15. ^ Brown, Tracey. "Science and sensibility: on the untrustworthy nature of truth - podcast". the Guardian. Retrieved 17 November 2015.
  16. ^ "Science, technology and democracy: Sense About Science lecture - podcast". the Guardian. Retrieved 17 November 2015.
  17. ^ Phipps, Jason. "Science Weekly podcast: Cory Doctorow on an internet that sets us free". the Guardian. Retrieved 17 November 2015.
  18. ^ Phipps, Jason. "Science Weekly Extra podcast: What has science ever done for us? Sense About Science Lecture 2012, Dick Taverne". the Guardian. Retrieved 17 November 2015.
  19. ^ Evans, Richard. "Sense About Science annual lecture 'Epidemics and refuseniks' by Professor Richard Evans". the Guardian. Retrieved 17 November 2015.
  20. ^ "Sense About Science Lecture 2010: Standing up for science | Dr Fiona Godlee". the Guardian. Retrieved 17 November 2015.
  21. ^ Judson, Olivia. "Science Weekly Extra podcast: Dr Olivia Judson on why we should conduct experiments". the Guardian. Retrieved 17 November 2015.
  22. ^ Green, Ben. "Alan Sokal on science, religion, homeopathy, and fakery". the Guardian. Retrieved 17 November 2015.
  23. ^ "Annual lecture 2007 · Sense about Science". Retrieved 17 November 2015.
  24. ^ "Annual lecture 2006 · Sense about Science". Retrieved 17 November 2015.
  25. ^ "The John Maddox Prize · Sense about Science". Retrieved 17 November 2015.
  26. ^ a b "Ask for Evidence". Ask for Evidence. Retrieved 17 November 2015.
  27. ^ "What does all trials registered and reported mean?". AllTrials. Retrieved 17 November 2015.
  28. ^ AllTrials campaign. 2017. Alltrials Roadmap
  29. ^ a b "All Trials Registered. All Results Reported". AllTrials. Retrieved 17 November 2015.
  30. ^ a b "Episode #020, feat. Chris Peters". The European Skeptics Podcast. Retrieved 29 August 2017.
  31. ^ Gray, Kate Arkless. "Empowering people to 'Ask for Evidence'". Wellcome Trust Blog. Retrieved 17 November 2015.
  32. ^ "Ask for Evidence | Dara Ó Briain, performer". Ask for Evidence. Retrieved 17 November 2015.
  33. ^ "Ask for Evidence | Derren Brown, illusionist". Ask for Evidence. Retrieved 17 November 2015.
  34. ^ Sign up now to keep the libel laws out of science! Sense About Science
  35. ^ Board of Trustees, Sense About Science.
  36. ^ "The law has no place in scientific disputes", Sense about Science.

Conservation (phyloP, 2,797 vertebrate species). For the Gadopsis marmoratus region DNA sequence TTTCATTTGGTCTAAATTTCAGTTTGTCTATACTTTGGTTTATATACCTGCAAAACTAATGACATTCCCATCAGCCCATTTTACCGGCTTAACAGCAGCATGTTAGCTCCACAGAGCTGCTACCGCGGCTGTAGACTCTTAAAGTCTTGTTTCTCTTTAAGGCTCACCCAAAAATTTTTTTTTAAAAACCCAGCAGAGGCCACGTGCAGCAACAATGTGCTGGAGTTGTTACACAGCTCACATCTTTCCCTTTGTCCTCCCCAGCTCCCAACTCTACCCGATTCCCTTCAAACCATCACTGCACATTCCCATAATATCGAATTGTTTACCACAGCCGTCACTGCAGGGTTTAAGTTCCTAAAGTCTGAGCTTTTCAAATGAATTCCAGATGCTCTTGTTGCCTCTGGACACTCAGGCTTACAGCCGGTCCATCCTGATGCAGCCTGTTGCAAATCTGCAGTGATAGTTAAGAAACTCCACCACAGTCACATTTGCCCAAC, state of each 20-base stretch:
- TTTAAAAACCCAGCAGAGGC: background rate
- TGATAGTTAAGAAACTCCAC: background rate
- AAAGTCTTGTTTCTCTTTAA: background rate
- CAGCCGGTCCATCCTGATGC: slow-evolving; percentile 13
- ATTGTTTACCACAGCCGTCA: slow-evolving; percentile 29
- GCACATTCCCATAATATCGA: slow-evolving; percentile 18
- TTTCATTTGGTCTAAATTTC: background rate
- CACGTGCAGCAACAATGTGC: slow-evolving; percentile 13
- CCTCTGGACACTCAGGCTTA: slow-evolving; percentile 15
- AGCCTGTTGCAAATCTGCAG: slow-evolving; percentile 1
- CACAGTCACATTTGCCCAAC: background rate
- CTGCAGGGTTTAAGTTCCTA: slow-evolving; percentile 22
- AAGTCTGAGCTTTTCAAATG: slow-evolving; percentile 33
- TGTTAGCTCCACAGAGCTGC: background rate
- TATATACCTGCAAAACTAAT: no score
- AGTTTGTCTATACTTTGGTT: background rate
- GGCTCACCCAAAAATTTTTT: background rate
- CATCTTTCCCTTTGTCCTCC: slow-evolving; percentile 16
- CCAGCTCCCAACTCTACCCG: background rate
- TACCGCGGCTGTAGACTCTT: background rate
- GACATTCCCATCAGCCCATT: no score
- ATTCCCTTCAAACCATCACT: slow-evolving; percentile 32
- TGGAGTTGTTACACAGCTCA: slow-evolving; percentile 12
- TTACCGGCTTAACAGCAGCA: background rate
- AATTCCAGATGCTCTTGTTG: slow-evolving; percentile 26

37. ^ Holden, Michael (1 April 2010). "Science writer wins "fair comment" libel appeal". Reuters.
  38. ^ "Launch of the Libel Reform Campaign · Sense about Science". Retrieved 17 November 2015.
  39. ^ Letter to WHO, signed by at least 35 scientists, Sense About Science
  40. ^ Sample, Ian (1 June 2009)."British scientists ask WHO to condemn homeopathy for diseases such as HIV". The Guardian (London).
  41. ^ Brown, Tracey (25 November 2005). "Making Sense of Science". The Scientist.
  42. ^ "OFT: Chocolate does not help you lose weight". The Daily Telegraph. London. 20 February 2009.
  43. ^ Jha, Alokh (3 January 2008). "Evil genes and antifreeze: TV gurus' toxic talk put under the microscope". The Guardian. London.
  44. ^ Henderson, Mark (3 January 2007). "Celebrities told to embrace the facts, not bad science". The Times. London.
  45. ^ Fazackerley, Anna (4 November 2005). "Scientists told to enlighten the confused". Times Higher Education. London.
  46. ^ Randerson, James (10 October 2007). "Food and health firms taken to task by science's 'warriors against claptrap'". The Guardian. London.
  47. ^ "Prince Charles detox 'quackery'". BBC News. London. 10 March 2009.
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  49. ^ "Homeopaths under fire over tropical treatments". New Scientist. London. 22 July 2006.
  50. ^ Henderson, Mark (21 March 2009). "Why we need GM crops". The Times. London.
  51. ^ Fleming, Nic (16 March 2008). "Do-it-yourself test kits 'could put health at risk'". The Daily Telegraph. London.
  52. ^ "Disease forecasts may be bad for your health". New Scientist. London. 18 March 2008.
  53. ^ "Scientists dismiss 'detox myth'". BBC News. 5 January 2009.
  54. ^ Kirby, Jane (5 January 2009). "Products offering an easy detox 'are a waste of time'". The Independent. London.
  55. ^ Rayner, Tom (10 November 2008). "Warning over online 'miracle cures'". The Independent. London.
  56. ^ Moore, Matthew (10 November 2008). "Patients warned over online 'miracle cure' claims". The Daily Telegraph. London.
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  59. ^ National Science Foundation (official report) (2006). "Science and Technology: Public Attitudes and Understanding". Science and engineering indicators 2006. Arlington, Va., U.S.A. Archived from the original on 18 August 2015.
  60. ^ Ben Goldacre's "Sense About Science have very kindly given me the transcripts from their excellent Malaria and homeopathy sting from last month"
  61. ^ Novella, Steven (10 November 2008). "Sense About Science". Neurologica. The New England Skeptical Society.
  62. ^ Mostrous, Alexi (8 March 2008). "Series of blunders turned the plastic bag into global villain". The Times. London.
  63. ^ Corbyn, Zoë (19 February 2009). "Charity guide criticised for not declaring GM interests". Times Higher Education. London.
  64. ^ "Books and Bookmen". Private Eye 1232. London. 20 March 2009.
  65. ^ Tracey Brown (31 March 2009). "Response from Tracey Brown, Managing Director of Sense About Science, to the article by Zoe Corbyn "Charity guide criticised for not declaring GM interests: Sense About Science pamphlet failed to list contributors' links with industry"".
  66. ^ Monbiot, George (9 December 2003). "Invasion of the entryists". The Guardian. London.
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  68. ^ Brown, Tracey. "Where Sense About Science comes from". Sense About Science. Retrieved 2 June 2012.
  69. ^ MacDonald, Victoria (21 September 2007). "Uncomplementary Homeopathy". Channel 4 News. London. Archived from the original on 5 July 2008.
  70. ^ "Charity overview". Retrieved 17 November 2015.
  71. ^ "Our funding policy · Sense about Science". Retrieved 17 November 2015.
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  75. ^ "Board of trustees · Sense about Science". Retrieved 17 November 2015.
  76. ^ "Sense About Science web-page". Sense About Science. Retrieved 7 December 2011.

External links[edit]